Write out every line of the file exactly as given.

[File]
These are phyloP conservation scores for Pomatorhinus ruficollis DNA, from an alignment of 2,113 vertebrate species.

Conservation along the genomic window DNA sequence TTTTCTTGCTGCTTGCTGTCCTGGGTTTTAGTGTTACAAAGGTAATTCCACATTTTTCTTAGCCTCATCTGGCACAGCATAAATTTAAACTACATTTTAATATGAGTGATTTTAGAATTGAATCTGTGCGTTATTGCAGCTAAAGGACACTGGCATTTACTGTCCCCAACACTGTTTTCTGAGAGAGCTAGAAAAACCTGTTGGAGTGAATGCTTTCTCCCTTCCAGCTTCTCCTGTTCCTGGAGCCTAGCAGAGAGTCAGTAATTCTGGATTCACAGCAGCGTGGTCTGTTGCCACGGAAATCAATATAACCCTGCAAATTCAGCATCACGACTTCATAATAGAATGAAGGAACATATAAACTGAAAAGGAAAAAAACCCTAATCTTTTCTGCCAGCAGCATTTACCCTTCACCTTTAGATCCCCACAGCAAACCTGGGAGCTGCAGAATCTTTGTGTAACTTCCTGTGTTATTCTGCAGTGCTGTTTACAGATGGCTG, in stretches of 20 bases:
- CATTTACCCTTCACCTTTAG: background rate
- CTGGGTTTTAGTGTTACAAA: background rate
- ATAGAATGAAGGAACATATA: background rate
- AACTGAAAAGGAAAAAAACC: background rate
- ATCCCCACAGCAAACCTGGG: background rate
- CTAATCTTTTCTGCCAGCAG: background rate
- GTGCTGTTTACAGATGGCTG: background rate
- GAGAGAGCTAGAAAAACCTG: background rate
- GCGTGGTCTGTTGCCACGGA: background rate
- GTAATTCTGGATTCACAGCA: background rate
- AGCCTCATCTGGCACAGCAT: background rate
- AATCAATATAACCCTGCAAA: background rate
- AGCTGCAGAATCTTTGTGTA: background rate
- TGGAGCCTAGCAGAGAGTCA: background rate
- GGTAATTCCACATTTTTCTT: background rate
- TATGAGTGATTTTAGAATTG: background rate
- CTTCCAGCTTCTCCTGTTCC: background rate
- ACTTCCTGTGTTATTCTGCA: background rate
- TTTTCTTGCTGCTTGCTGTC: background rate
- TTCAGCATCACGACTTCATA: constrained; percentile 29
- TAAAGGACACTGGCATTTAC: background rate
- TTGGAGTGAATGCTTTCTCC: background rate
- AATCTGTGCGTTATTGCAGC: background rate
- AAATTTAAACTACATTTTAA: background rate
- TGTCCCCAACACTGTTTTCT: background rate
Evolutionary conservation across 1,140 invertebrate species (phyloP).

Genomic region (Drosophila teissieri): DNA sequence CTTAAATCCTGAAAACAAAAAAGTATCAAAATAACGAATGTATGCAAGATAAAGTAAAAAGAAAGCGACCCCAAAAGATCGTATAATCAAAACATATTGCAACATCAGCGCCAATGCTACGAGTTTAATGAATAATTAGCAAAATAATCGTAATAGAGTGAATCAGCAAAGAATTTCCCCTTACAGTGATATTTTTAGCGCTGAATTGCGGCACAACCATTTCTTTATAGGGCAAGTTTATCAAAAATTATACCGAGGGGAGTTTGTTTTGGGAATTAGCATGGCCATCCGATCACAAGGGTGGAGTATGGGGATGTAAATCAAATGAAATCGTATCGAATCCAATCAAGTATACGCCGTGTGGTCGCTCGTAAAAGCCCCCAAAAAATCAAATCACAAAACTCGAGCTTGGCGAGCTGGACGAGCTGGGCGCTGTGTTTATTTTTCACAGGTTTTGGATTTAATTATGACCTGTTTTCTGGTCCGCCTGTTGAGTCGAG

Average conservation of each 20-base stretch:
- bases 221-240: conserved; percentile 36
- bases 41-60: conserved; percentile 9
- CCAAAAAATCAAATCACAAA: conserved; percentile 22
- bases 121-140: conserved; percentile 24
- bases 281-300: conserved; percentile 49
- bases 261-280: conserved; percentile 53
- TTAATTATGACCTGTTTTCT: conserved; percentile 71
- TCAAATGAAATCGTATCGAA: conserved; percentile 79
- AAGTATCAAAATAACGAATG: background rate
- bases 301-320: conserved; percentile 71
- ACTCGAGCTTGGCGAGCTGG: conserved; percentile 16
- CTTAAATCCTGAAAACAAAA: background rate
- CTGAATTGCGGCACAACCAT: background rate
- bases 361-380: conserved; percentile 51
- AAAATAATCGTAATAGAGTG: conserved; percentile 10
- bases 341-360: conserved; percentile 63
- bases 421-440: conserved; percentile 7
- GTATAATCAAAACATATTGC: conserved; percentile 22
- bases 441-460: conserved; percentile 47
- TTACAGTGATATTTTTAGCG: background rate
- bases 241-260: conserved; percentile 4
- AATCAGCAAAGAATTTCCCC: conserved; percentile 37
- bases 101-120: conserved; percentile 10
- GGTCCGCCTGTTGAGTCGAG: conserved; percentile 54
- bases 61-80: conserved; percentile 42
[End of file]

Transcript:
These are phyloP conservation scores for Pomatorhinus ruficollis DNA, from an alignment of 2,113 vertebrate species.

Conservation along the genomic window DNA sequence TTTTCTTGCTGCTTGCTGTCCTGGGTTTTAGTGTTACAAAGGTAATTCCACATTTTTCTTAGCCTCATCTGGCACAGCATAAATTTAAACTACATTTTAATATGAGTGATTTTAGAATTGAATCTGTGCGTTATTGCAGCTAAAGGACACTGGCATTTACTGTCCCCAACACTGTTTTCTGAGAGAGCTAGAAAAACCTGTTGGAGTGAATGCTTTCTCCCTTCCAGCTTCTCCTGTTCCTGGAGCCTAGCAGAGAGTCAGTAATTCTGGATTCACAGCAGCGTGGTCTGTTGCCACGGAAATCAATATAACCCTGCAAATTCAGCATCACGACTTCATAATAGAATGAAGGAACATATAAACTGAAAAGGAAAAAAACCCTAATCTTTTCTGCCAGCAGCATTTACCCTTCACCTTTAGATCCCCACAGCAAACCTGGGAGCTGCAGAATCTTTGTGTAACTTCCTGTGTTATTCTGCAGTGCTGTTTACAGATGGCTG, in stretches of 20 bases:
- CATTTACCCTTCACCTTTAG: background rate
- CTGGGTTTTAGTGTTACAAA: background rate
- ATAGAATGAAGGAACATATA: background rate
- AACTGAAAAGGAAAAAAACC: background rate
- ATCCCCACAGCAAACCTGGG: background rate
- CTAATCTTTTCTGCCAGCAG: background rate
- GTGCTGTTTACAGATGGCTG: background rate
- GAGAGAGCTAGAAAAACCTG: background rate
- GCGTGGTCTGTTGCCACGGA: background rate
- GTAATTCTGGATTCACAGCA: background rate
- AGCCTCATCTGGCACAGCAT: background rate
- AATCAATATAACCCTGCAAA: background rate
- AGCTGCAGAATCTTTGTGTA: background rate
- TGGAGCCTAGCAGAGAGTCA: background rate
- GGTAATTCCACATTTTTCTT: background rate
- TATGAGTGATTTTAGAATTG: background rate
- CTTCCAGCTTCTCCTGTTCC: background rate
- ACTTCCTGTGTTATTCTGCA: background rate
- TTTTCTTGCTGCTTGCTGTC: background rate
- TTCAGCATCACGACTTCATA: constrained; percentile 29
- TAAAGGACACTGGCATTTAC: background rate
- TTGGAGTGAATGCTTTCTCC: background rate
- AATCTGTGCGTTATTGCAGC: background rate
- AAATTTAAACTACATTTTAA: background rate
- TGTCCCCAACACTGTTTTCT: background rate
Evolutionary conservation across 1,140 invertebrate species (phyloP).

Genomic region (Drosophila teissieri): DNA sequence CTTAAATCCTGAAAACAAAAAAGTATCAAAATAACGAATGTATGCAAGATAAAGTAAAAAGAAAGCGACCCCAAAAGATCGTATAATCAAAACATATTGCAACATCAGCGCCAATGCTACGAGTTTAATGAATAATTAGCAAAATAATCGTAATAGAGTGAATCAGCAAAGAATTTCCCCTTACAGTGATATTTTTAGCGCTGAATTGCGGCACAACCATTTCTTTATAGGGCAAGTTTATCAAAAATTATACCGAGGGGAGTTTGTTTTGGGAATTAGCATGGCCATCCGATCACAAGGGTGGAGTATGGGGATGTAAATCAAATGAAATCGTATCGAATCCAATCAAGTATACGCCGTGTGGTCGCTCGTAAAAGCCCCCAAAAAATCAAATCACAAAACTCGAGCTTGGCGAGCTGGACGAGCTGGGCGCTGTGTTTATTTTTCACAGGTTTTGGATTTAATTATGACCTGTTTTCTGGTCCGCCTGTTGAGTCGAG

Average conservation of each 20-base stretch:
- bases 221-240: conserved; percentile 36
- bases 41-60: conserved; percentile 9
- CCAAAAAATCAAATCACAAA: conserved; percentile 22
- bases 121-140: conserved; percentile 24
- bases 281-300: conserved; percentile 49
- bases 261-280: conserved; percentile 53
- TTAATTATGACCTGTTTTCT: conserved; percentile 71
- TCAAATGAAATCGTATCGAA: conserved; percentile 79
- AAGTATCAAAATAACGAATG: background rate
- bases 301-320: conserved; percentile 71
- ACTCGAGCTTGGCGAGCTGG: conserved; percentile 16
- CTTAAATCCTGAAAACAAAA: background rate
- CTGAATTGCGGCACAACCAT: background rate
- bases 361-380: conserved; percentile 51
- AAAATAATCGTAATAGAGTG: conserved; percentile 10
- bases 341-360: conserved; percentile 63
- bases 421-440: conserved; percentile 7
- GTATAATCAAAACATATTGC: conserved; percentile 22
- bases 441-460: conserved; percentile 47
- TTACAGTGATATTTTTAGCG: background rate
- bases 241-260: conserved; percentile 4
- AATCAGCAAAGAATTTCCCC: conserved; percentile 37
- bases 101-120: conserved; percentile 10
- GGTCCGCCTGTTGAGTCGAG: conserved; percentile 54
- bases 61-80: conserved; percentile 42